Marcel Bich followed a similar path back in Europe, when in 1944 he and a friend bought a factory in Paris to manufacture pencil holders and cases. In 1946, he bought the original 1938 British patent from László Bíró and began to develop stainless steel balls for the tip to improve the design. In 1950, his first Ballpoint pen, the Bic Cristal was born. In 1953 he formed Société Bic company, but the Bic struggled to gain traction, until in the 1960s they launched an aggressive advertising campaign with the slogan "Writes The First Time, Every Time!". This slogan resonated with people looking for a more convenient writing instrument and their pen became a hit and eventually a worldwide best seller. ‘Bic’ is so synonymous with ballpoint pens that people worldwide use the company name interchangeably with ballpoint pen, much the same way they use 'Biro' to mean ballpoint pen aswell.
Fun Fact: So successful was that first Bic Cristal design, that it is almost unchanged today.
What is a ballpoint pen?
A ballpoint pen consists of several components that work together to create a functional writing instrument:
- Barrel: The barrel is the main body of the pen that houses the ink cartridge and the ballpoint.
- Cap: The cap covers the ballpoint and helps to prevent the ink from drying out.
- Clip: The clip is a small metal or plastic piece attached to the cap that allows the pen to be attached to a shirt pocket or notebook.
- Ink Cartridge: The ink cartridge is a small, cylindrical tube that holds the ink. It can be replaced when the ink runs out.
- Ballpoint nib: The ballpoint is a small metal sphere located at the tip of the pen that rolls over the paper as the pen is used. The ballpoint is responsible for dispensing the ink onto the paper.
- Tip: The tip of the pen is the business end of the pen, where the ballpoint nib protrudes from. It is made of hard material to protect the nib.
How does a Ballpoint Pen Work?
The ballpoint pen is actually very simple. It works by transferring ink from inside the reservoir to outside the reservoir via the rotating ball bearing tip. When the ballpoint moves across the paper, it rotates and picks up ink from the reservoir, which is then transferred to the paper. Think of a very small version of a roll on deodorant:
- Ink storage: The ink is stored inside an ink cartridge or refill that fits inside the pen's barrel. The ink is kept in a reservoir that is sealed with a small ball bearing to prevent the ink from drying out.
- Ink delivery: When the pen is used, the ball rolls over the page and the inside face of the ball picks up ink. As it continues to rotate, ink then coats the whole ballpoint and it is ready to be transferred onto the paper.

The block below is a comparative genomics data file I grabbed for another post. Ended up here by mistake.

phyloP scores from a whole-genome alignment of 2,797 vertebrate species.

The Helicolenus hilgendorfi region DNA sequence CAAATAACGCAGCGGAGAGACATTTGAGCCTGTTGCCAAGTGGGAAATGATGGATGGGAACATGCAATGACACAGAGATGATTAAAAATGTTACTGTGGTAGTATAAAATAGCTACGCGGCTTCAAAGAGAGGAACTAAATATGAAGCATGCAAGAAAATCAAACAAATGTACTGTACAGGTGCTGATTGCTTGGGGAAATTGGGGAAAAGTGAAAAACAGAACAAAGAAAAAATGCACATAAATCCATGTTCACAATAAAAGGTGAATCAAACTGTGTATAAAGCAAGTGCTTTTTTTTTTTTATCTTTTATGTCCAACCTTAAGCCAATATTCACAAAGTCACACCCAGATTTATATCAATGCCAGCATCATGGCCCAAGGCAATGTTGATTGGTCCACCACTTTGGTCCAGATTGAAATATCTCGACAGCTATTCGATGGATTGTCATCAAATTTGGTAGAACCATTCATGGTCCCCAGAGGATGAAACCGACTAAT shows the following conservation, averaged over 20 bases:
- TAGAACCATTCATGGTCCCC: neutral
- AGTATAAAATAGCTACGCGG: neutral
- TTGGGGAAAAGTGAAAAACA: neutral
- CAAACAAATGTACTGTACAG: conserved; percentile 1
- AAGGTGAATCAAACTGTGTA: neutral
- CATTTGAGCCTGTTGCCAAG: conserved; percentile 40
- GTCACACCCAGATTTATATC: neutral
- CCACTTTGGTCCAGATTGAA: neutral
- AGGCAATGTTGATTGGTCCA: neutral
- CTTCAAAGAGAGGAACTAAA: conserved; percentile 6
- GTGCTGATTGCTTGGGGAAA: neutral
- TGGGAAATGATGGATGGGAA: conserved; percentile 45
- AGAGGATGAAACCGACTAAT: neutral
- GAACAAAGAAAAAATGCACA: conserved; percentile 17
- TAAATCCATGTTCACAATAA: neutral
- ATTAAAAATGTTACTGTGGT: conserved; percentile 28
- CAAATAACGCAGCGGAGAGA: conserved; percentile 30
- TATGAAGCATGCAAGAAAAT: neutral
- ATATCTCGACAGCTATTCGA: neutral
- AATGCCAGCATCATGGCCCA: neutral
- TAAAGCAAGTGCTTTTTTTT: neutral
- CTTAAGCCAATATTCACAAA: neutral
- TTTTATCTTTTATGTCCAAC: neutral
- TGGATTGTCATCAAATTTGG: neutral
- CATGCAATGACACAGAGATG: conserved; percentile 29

- Ballpoint transfer: As the pen continues to move across the paper, the ballpoint rotates and deposits the ink onto the paper as it rolls along.
Why is the Ballpoint Pen so Popular?
There are many reasons why ballpoints are so endeared across the world. One of the fundamental differences between ballpoint and other writing instruments are the types of ink. Ballpoint pens were specifically created to suit an oil-based ink that dries much faster than any other pen ink; they are also viscous enough to prevent leakage from the tip when not in use. These qualities mean a user can pick up a ballpoint and begin writing reliably with no fuss, mess or time consuming filling.
With other pens like fountain pens, you may need to carry spare nibs or additional ink bottles to ensure that you have enough for your writing at all times, however, when it comes to the ballpoint, the pens are designed with a longer life span and an easy refill feature.
Unlike other ink pens, when applying too much pressure while writing, because of its durable nature - a ballpoint pen will not easily break, and can be used safely on a variety of surfaces.
Ultimately, ballpoint pens provide a great, consistent writing experience with a sturdy, sophisticated and user-friendly design.
Biro, Bic & Ballpoint Differences:
The Biro, Bic and Ballpoint pens today are the same thing, no longer are they different versions of the initial patents and designs from John J Loud, László Bíró, Michel Bich and Milton Reynolds. We use the terms interchangeably when talking about ballpoint pens in general. The same way we use the verb ‘to google’ when searching for something online. I think Bíró and Bich would be pleased with this.
Limitations of Ballpoints:
While ballpoint pens are reliable and durable - perfect for everyday use, they are arguably not as sleek and smooth to use as a fountain or rollerball pen. They are workmanlike and efficient, but sometimes this is not what a user is looking for. Fountain pen users will always argue that there is no emotion or feeling when writing with a ballpoint pen. And even no fun compared with the Fountain pen. They will argue that ballpoint pens don’t offer the same elegant handwritten aesthetic as the fountain or rollerball pens.
To presume that the ballpoint is every users choice is a mistake; Fountain pens today are arguably going through their own renaissance period, with embellished designs, new nibs choices, fashion and a huge array of smaller companies intent on re-engaging people with the art of fountain pen use. You can read about the history of the fountain pen in another of our blogs here.
How to Refill a Ballpoint Pen: